Kaala: Decoding Pa Ranjith’s “Anti-Establishment” Film

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Kaala: Decoding Pa Ranjith’s “Anti-Establishment” Film

Illustration: Shruti Yatam

There’s a pre-interval scene in Pa Ranjith’s Kaala that cements its place as the most timely socio-political film to have come out of Tamil Nadu right now.

Haridev Abhayankar (Nana Patekar) aka Hari Dada is blocked by the residents of Dharavi, as he tries to leave Kaala Karikaalan’s (Rajinikanth) house. They pull carts in front of his motorcade, drop overhead lamps, and other heavy things on the way out, creating an insurmountable barricade. When they fall short of arsenal, they put to use their bodies, to close off the way. The residents unite to stop Hari Dada only because Kaala hasn’t given him permission to leave Dharavi. It’s an exceptional scene that is seemingly built up purely for style – worthy of Rajinikanth, the Superstar.

But what happens next has Pa Ranjith’s fingerprints all over it. A police officer comes to Hari Dada and asks, “Shall we open fire?” To that, Hari Dada sarcastically replies “Do you have enough bullets?” There are two things to note here: First, the question is framed in a way to imply that firing on innocent people is considered the most obvious way to clear a gathering. And second, the primary conflict for Hari Dada isn’t the human rights violation (if he does decide to give the green signal) but the lack of artillery.

This scene is an instant reminder of what unfolded in Tamil Nadu last month, when thirteen people were killed after the state police fired on protesters seeking the shutdown of a Sterlite plant in Thoothukudi.

Kaala couldn’t have released any sooner.


Kaala, Pa Ranjith’s symbolism-loaded work isn’t afraid to point fingers at the state of the nation today

Image credit: Wunderbar Films

Pa Ranjith’s symbolism-loaded work isn’t afraid to point fingers at the state of the nation today. Kaala uses “human bodies” to form the crux of its politics as well. The film builds its universe and populates it with the people from the slum: dhobis, labourers pulling or carrying heavy things, a shirtless man making things with his hand, and children playing cricket while wearing football jerseys. Rajinikanth and his aura might be at the centre, but the focus is Ranjith’s ideology that operates in the nooks and corners of the screen where our eyes might not usually wander.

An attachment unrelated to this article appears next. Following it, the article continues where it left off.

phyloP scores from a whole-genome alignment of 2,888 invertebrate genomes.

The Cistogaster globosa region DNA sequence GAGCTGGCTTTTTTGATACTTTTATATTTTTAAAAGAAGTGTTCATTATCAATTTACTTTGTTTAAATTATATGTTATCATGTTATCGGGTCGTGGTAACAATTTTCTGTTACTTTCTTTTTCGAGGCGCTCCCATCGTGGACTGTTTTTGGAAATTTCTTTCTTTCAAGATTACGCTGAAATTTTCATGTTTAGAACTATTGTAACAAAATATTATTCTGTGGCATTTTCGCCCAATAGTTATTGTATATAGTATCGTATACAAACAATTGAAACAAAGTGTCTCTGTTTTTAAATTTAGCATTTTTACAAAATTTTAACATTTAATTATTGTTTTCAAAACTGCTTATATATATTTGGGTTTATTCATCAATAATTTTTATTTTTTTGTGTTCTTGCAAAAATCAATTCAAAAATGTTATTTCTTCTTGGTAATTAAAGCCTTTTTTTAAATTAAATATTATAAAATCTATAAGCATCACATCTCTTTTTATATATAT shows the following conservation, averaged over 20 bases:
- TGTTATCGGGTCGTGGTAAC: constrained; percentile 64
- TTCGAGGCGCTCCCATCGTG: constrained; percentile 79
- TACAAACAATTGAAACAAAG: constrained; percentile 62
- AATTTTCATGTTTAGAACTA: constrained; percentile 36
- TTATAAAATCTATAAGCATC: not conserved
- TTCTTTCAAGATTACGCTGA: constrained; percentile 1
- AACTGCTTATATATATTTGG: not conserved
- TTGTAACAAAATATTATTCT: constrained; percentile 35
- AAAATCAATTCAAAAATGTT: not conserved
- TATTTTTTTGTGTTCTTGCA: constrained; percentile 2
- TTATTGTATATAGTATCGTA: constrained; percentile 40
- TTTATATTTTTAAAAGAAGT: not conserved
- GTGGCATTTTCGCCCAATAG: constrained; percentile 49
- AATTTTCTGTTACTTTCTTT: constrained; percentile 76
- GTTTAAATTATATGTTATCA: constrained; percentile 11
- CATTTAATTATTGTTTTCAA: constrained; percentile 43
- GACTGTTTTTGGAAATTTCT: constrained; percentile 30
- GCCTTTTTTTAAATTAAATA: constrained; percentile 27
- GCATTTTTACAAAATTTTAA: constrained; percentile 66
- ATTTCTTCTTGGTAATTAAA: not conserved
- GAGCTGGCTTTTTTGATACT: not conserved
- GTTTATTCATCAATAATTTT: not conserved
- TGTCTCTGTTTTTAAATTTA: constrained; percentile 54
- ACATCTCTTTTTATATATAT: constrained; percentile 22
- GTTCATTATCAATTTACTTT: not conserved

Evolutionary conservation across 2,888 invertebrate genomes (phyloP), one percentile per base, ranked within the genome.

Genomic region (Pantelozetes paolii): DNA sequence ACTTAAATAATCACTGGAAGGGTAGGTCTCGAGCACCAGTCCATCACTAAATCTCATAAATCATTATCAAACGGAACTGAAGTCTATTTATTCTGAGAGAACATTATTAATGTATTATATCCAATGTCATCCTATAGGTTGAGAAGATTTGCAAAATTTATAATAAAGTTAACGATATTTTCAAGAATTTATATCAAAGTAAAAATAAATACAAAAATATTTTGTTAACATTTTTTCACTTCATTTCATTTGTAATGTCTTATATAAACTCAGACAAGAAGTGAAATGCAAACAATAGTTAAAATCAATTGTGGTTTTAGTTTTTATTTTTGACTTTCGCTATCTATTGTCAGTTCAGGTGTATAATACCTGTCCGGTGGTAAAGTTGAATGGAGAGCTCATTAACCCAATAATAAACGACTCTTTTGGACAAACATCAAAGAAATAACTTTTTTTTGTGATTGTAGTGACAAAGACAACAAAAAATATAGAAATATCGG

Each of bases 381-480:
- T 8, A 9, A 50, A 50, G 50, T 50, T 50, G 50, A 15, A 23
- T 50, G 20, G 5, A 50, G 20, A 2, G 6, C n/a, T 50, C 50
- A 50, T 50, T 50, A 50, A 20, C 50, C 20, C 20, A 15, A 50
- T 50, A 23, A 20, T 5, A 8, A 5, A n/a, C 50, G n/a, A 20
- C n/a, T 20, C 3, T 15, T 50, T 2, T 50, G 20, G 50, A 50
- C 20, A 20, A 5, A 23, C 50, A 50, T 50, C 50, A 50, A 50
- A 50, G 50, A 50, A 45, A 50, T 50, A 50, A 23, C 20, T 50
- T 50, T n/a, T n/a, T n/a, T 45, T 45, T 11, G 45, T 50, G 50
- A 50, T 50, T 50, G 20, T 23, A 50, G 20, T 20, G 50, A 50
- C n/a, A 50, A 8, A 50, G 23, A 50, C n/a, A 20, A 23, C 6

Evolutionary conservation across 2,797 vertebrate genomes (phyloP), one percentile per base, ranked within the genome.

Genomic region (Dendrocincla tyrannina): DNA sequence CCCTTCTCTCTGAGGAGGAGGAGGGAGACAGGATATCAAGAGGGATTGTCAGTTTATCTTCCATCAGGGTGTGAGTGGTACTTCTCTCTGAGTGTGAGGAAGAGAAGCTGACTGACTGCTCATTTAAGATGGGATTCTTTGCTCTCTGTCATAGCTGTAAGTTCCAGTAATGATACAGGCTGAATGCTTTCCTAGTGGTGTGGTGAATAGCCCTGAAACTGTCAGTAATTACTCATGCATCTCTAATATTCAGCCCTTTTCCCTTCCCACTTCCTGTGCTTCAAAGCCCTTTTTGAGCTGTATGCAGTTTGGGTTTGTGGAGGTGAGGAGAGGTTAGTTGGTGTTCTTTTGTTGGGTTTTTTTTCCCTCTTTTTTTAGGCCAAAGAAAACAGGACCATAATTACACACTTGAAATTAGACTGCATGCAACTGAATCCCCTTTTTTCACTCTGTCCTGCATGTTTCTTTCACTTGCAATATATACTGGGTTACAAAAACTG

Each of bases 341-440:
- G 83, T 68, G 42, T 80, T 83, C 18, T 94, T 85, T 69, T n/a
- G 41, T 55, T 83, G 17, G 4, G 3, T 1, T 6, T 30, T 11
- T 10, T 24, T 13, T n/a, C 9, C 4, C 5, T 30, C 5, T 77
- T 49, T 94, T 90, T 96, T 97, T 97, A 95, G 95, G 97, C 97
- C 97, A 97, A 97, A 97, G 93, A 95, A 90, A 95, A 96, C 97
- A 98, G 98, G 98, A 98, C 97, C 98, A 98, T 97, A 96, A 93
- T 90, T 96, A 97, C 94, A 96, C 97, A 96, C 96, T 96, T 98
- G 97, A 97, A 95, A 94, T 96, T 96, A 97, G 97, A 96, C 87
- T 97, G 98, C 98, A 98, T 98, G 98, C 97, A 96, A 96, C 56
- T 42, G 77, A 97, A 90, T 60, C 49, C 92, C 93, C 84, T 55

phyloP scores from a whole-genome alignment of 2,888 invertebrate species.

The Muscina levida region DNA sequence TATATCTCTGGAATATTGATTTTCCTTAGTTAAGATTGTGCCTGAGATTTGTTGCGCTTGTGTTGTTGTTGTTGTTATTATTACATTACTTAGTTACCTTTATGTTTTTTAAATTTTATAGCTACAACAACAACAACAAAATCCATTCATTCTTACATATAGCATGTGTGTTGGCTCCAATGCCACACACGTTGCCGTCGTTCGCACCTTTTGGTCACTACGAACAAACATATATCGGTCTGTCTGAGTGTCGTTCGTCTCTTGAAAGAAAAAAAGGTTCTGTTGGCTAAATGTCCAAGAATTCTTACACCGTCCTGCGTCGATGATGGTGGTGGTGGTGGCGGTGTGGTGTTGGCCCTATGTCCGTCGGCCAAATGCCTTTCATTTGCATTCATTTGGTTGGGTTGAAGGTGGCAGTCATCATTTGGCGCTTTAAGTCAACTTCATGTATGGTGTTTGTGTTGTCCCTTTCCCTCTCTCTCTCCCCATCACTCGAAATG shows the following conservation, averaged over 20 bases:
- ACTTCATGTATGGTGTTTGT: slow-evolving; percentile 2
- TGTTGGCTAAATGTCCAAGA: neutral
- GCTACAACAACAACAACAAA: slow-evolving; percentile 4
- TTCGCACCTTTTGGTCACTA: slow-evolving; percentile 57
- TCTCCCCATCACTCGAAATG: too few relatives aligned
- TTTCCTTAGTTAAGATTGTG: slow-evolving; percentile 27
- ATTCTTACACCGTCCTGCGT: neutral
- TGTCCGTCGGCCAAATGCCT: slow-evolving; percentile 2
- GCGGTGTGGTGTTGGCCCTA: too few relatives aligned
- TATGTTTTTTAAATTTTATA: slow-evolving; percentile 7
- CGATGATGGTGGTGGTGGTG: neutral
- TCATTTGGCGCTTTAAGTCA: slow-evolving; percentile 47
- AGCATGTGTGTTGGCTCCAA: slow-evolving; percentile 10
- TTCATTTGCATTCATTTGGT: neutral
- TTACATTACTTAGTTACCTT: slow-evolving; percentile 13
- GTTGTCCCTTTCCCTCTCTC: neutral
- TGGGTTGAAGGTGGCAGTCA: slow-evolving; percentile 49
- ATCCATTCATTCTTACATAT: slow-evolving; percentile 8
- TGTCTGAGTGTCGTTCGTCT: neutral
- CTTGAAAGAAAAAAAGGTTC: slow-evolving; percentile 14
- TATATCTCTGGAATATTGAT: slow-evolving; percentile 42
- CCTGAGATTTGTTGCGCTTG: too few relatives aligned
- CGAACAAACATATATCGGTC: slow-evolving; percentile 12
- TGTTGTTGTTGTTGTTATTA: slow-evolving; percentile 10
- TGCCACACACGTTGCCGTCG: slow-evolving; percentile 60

In Kaala, Ranjith goes a step ahead and juxtaposes human body with the one thing that it is inseparable from: the land that it stands for. In the country that we live in today, these are ironically also the two things people seem to have no control over anymore.

Naturally, land is the most important entity in Kaala and Ranjith illustrates it in several ways. A tragedy strikes due to a road accident and when people run in panic, he shows them falling with a heavy thud, dust flying all over them, and going as far as placing his camera on the road to follow them crawling toward ground zero. He gives women their space to complain about what else but space – for sex and intimacy. In doing so, he deftly articulates a macro issue of privacy in the country as a micro issue in Dharavi.

There is one more thing he does with the human body. He forces you to vividly remember the unflinching horror of a dead one. When Kaala clashes with Hari Dada’s men for the first time, a harmless, cheerful youth from Dharavi becomes the first casualty. Neither is he brutally murdered, nor is he beaten to death or shot. Instead, it is a public execution — he is hanged in the middle of a main road from a lamp post.

This image does not exist in a vacuum. How many Dalit lynchings and suicides does it call to mind?

With this scene, Ranjith, who touched upon “lower-caste” politics in Kabali, has raised his voice against every Dalit suicide that has occurred in the country since. The public hanging in Kaala — at the hands of “I am a Patriot” Hari Abhayankar’s men — is paralleled in the suicides of Rohith Vemula, Muthu Krishnan and even S Anitha (whose poster is also seen in the “Theruvilakku” lyric video) at the hands of the oppressive state.

In Kaala, Ranjith goes a step ahead and juxtaposes human body with the one thing that it is inseparable from: the land that it stands for.

There’s more. Vemula, a member of Ambedkar Student Association, was labelled an “anti-national” when the association screened the film Muzaffarnagar Baaqi Hai, and was attacked by Akhil Bharatiya Vidyarthi Parishad (ABVP) members. Eventually, he was suspended after pressure from the central government, and soon took his life. The name of the character in Kaala who suffers this fate? Beemji.

In the film, the men behind that public execution cease to matter once Kaala and Hari Dada clash head on. Similarly, in our country, these are the same men who are otherwise labelled as “fringe elements” and whose violence is casually brushed off as an anomaly. Except, Ranjith is having none of that. In Kaala, he wants you to register that there is no difference between these men and the men who protect them and asks you to label the deaths for what they are — institutional murders. It’s a powerfully evocative point to make.

But, he doesn’t just stop at that. For most of the film’s first half, Hari Dada lives only on posters and banners proclaiming that he is a patriot and promising to make the state pure and clean. The parallels with Prime Minister Narendra Modi are unmissable.

Kaala is where Pa Ranjith takes the Hindutva brigade head on. His Dharavi has Buddha temples and mosques while Hari Dada’s home has a statue of Krishna and holds readings of the Ramayana. Kaala is an open challenge to Hindutva from Pa Ranjith, an indictment of the burgeoning oppressive Hindu Rashtra.